Chandler has beseeched successive administrations to, among other things: Develop a sensible land use policy that maintains the best land in agriculture; immediately stabilise and diversify the sugar industry into a sugar cane industry; make an immediate decision on the Sea Island Cotton industry; re-organise food production by twinning farmers with markets (e.g hotels, supermarkets, agro-processing); organise import permits in spite of WTO and CARICOM agreements and import only when Barbados needs a product; tie incentives given to tourism to use of a minimum percentage of local food; enforce the 60 per cent local produce rule for institutions; place heavy taxes on those who run agricultural land into bush or force them to lease it at reasonable prices to farmers; develop sales to cruise industry, and a host of other suggestions.

How many of her excellent suggestions have been examined, we ask?

At a time when many question the relevance of the Senate and several dismiss it as a peg just above an inflated chat room, those who make vital, national, apolitical contributions ought to be treasured.

We say thank you Senator Dr. Chandler for your contributions and your interest in seeing Barbadians feed themselves more.

But the Senate will be the poorer for your absence whenever it is convened.

And we make no apology to anyone.†††

3 Responses to Thank you, Dr. Chandler

  1. Tony Webster March 6, 2013 at 4:10 am

    “And the truth shall set ye free”. Onliest problem, is that some of us seem not to appreciate that freedom…is not only a moral imperative; a human attribute ; and a great blessing…it is an even greater responsibility! And like all things viewed by God, there are consequences when we allow things to go awry. Thanks be to you Mr. Editor, for drawing our thougths to this isssue, and even more thanks to Dr. Armstrong, for her fearless, forthright, and constructive contributions to the development and well-being of this country.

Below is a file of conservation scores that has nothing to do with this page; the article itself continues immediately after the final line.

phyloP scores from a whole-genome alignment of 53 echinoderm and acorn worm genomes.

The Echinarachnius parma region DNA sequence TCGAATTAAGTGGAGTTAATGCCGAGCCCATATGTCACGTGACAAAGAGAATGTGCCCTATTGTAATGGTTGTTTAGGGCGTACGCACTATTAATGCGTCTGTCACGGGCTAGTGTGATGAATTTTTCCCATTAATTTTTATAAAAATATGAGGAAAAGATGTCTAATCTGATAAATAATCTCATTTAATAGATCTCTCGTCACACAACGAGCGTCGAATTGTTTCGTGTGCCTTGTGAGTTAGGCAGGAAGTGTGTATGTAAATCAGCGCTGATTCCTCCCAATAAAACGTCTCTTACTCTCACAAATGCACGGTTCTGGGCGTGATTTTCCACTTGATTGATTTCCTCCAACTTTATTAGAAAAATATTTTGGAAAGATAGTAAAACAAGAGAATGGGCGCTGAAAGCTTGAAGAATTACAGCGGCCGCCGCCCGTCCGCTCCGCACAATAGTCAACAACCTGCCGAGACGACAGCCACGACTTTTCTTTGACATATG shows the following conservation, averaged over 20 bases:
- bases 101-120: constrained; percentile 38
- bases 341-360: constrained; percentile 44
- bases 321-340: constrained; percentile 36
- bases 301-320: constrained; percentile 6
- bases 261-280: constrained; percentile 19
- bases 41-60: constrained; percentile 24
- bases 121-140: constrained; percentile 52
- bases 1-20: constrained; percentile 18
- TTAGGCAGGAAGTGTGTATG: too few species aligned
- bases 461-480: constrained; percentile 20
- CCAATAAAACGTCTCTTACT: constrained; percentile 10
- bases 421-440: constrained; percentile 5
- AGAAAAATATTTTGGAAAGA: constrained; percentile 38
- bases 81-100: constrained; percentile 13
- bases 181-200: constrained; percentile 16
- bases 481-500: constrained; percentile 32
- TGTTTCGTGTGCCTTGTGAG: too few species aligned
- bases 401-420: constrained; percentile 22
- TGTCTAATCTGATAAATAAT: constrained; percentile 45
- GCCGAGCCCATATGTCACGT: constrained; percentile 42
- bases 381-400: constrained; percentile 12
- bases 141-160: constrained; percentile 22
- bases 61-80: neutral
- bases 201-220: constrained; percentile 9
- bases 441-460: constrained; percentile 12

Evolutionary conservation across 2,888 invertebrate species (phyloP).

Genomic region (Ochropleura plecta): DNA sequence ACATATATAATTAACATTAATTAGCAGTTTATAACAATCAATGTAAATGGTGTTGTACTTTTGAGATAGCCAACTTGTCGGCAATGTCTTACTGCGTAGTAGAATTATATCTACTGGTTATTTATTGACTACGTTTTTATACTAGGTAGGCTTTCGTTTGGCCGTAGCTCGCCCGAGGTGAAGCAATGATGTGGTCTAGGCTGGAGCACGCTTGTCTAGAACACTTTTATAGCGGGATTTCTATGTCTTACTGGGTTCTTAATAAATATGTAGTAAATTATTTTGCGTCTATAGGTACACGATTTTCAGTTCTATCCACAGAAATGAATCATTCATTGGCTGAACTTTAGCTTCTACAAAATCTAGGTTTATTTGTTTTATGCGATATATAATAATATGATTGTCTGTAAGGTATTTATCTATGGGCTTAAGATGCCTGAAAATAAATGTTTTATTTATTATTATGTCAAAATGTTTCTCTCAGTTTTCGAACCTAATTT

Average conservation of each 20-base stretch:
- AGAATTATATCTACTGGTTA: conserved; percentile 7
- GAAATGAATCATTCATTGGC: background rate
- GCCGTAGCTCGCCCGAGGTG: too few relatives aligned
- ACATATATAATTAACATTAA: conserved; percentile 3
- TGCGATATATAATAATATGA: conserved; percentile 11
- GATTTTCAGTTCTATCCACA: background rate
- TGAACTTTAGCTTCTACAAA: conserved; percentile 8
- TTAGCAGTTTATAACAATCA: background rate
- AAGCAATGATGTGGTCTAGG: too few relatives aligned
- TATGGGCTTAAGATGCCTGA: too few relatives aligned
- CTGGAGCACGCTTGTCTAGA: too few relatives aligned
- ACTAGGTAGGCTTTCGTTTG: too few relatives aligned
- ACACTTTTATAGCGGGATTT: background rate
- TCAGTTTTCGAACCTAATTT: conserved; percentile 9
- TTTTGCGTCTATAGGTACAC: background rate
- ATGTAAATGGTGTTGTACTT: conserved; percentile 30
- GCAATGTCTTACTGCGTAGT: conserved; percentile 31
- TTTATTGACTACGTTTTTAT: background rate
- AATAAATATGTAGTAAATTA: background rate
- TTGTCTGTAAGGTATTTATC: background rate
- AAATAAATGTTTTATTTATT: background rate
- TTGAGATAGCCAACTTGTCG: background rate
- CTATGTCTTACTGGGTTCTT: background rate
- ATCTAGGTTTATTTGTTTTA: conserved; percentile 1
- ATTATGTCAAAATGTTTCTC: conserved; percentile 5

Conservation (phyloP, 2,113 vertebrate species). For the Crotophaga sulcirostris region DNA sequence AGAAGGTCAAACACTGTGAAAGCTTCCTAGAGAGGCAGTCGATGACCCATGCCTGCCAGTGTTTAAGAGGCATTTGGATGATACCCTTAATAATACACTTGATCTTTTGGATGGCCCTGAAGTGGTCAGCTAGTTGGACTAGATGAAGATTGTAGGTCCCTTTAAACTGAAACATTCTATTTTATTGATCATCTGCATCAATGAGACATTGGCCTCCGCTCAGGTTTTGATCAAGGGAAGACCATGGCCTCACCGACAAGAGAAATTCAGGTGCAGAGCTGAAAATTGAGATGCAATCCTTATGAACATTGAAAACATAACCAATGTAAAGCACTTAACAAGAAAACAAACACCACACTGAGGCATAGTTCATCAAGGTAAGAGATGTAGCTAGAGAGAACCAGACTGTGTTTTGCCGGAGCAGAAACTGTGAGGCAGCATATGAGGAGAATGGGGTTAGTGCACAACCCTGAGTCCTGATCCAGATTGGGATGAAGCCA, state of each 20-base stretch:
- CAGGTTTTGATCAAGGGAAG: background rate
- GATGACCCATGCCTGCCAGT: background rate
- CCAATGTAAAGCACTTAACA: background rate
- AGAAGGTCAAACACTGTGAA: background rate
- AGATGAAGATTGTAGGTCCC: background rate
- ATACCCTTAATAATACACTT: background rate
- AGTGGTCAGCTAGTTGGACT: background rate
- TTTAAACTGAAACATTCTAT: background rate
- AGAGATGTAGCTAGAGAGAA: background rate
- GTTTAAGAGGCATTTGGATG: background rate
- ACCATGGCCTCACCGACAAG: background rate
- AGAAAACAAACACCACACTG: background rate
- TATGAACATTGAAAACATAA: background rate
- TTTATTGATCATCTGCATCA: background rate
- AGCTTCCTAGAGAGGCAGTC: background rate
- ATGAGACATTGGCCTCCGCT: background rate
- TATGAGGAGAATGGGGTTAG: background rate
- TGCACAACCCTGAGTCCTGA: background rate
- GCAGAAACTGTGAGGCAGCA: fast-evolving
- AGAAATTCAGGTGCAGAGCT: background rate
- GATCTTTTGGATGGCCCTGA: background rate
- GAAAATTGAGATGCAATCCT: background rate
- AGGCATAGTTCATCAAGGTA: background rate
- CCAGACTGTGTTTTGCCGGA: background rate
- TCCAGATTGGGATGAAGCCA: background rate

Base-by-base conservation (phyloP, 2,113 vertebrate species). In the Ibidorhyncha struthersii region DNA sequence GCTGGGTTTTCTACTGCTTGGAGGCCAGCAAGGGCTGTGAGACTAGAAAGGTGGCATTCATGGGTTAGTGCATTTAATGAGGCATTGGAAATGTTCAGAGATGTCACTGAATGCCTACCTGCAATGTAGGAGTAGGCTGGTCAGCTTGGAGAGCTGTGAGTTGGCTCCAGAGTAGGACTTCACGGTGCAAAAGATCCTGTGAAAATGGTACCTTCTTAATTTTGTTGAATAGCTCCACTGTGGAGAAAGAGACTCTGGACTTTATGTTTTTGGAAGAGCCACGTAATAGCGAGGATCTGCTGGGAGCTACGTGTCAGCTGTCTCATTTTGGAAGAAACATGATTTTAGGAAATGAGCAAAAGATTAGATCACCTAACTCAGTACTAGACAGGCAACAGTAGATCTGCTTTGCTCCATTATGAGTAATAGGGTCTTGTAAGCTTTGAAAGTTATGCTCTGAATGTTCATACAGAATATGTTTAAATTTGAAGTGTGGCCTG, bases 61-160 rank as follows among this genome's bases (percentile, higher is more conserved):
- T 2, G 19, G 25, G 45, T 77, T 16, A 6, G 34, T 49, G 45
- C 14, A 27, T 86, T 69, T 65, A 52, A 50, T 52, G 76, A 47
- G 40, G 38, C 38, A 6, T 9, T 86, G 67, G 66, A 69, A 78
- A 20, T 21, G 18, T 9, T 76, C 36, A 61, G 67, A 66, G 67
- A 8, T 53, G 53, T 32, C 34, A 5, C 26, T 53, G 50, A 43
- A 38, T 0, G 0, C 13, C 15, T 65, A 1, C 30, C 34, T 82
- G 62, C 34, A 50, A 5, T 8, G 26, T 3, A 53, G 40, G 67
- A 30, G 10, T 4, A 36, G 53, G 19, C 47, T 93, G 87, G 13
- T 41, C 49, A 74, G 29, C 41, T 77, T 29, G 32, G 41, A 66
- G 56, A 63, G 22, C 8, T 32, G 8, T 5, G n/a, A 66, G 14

2. Harry Roberts March 8, 2013 at 6:13 pm

    It is unbelievable that with the issues facing Barbados that someone with the passion, commitment of Dr. Chandler could have been omitted from the Senate.

    She is a fearless knowledgeable contributor who has made significant contribution, unfortunately it may have this very reason that that she was not invited to return to the Senate. people who are of this ilk are not wanted around .

  3. Doug Newsam March 8, 2013 at 8:49 pm

    The absence of Dr Chandler begs the question – why? The GG was at pains to say that the selections were made by him without influence from anyone. I have absolutely no reason to question that but I wonder why it was necessary to make that comment since one would have assumed that was always the case in the appointments made by His Excellency.
    Some of the appointments do have something in common.
    Dr Chandler’s contributions in the Senate will be sorely missed, we can hardly afford to lose her voice at such a high level at this time if we are serious about rebuilding agriculture. However, if history is any guide, there will be lip service to that sector as has prevailed for the past 40 years. I have sat at many BAS AGMs and heard the long talk from Ministers from both sides and the cries of the farmers for help which fell on deaf ears. History is going to repeat itself and James Paul should be prepared to recognise this.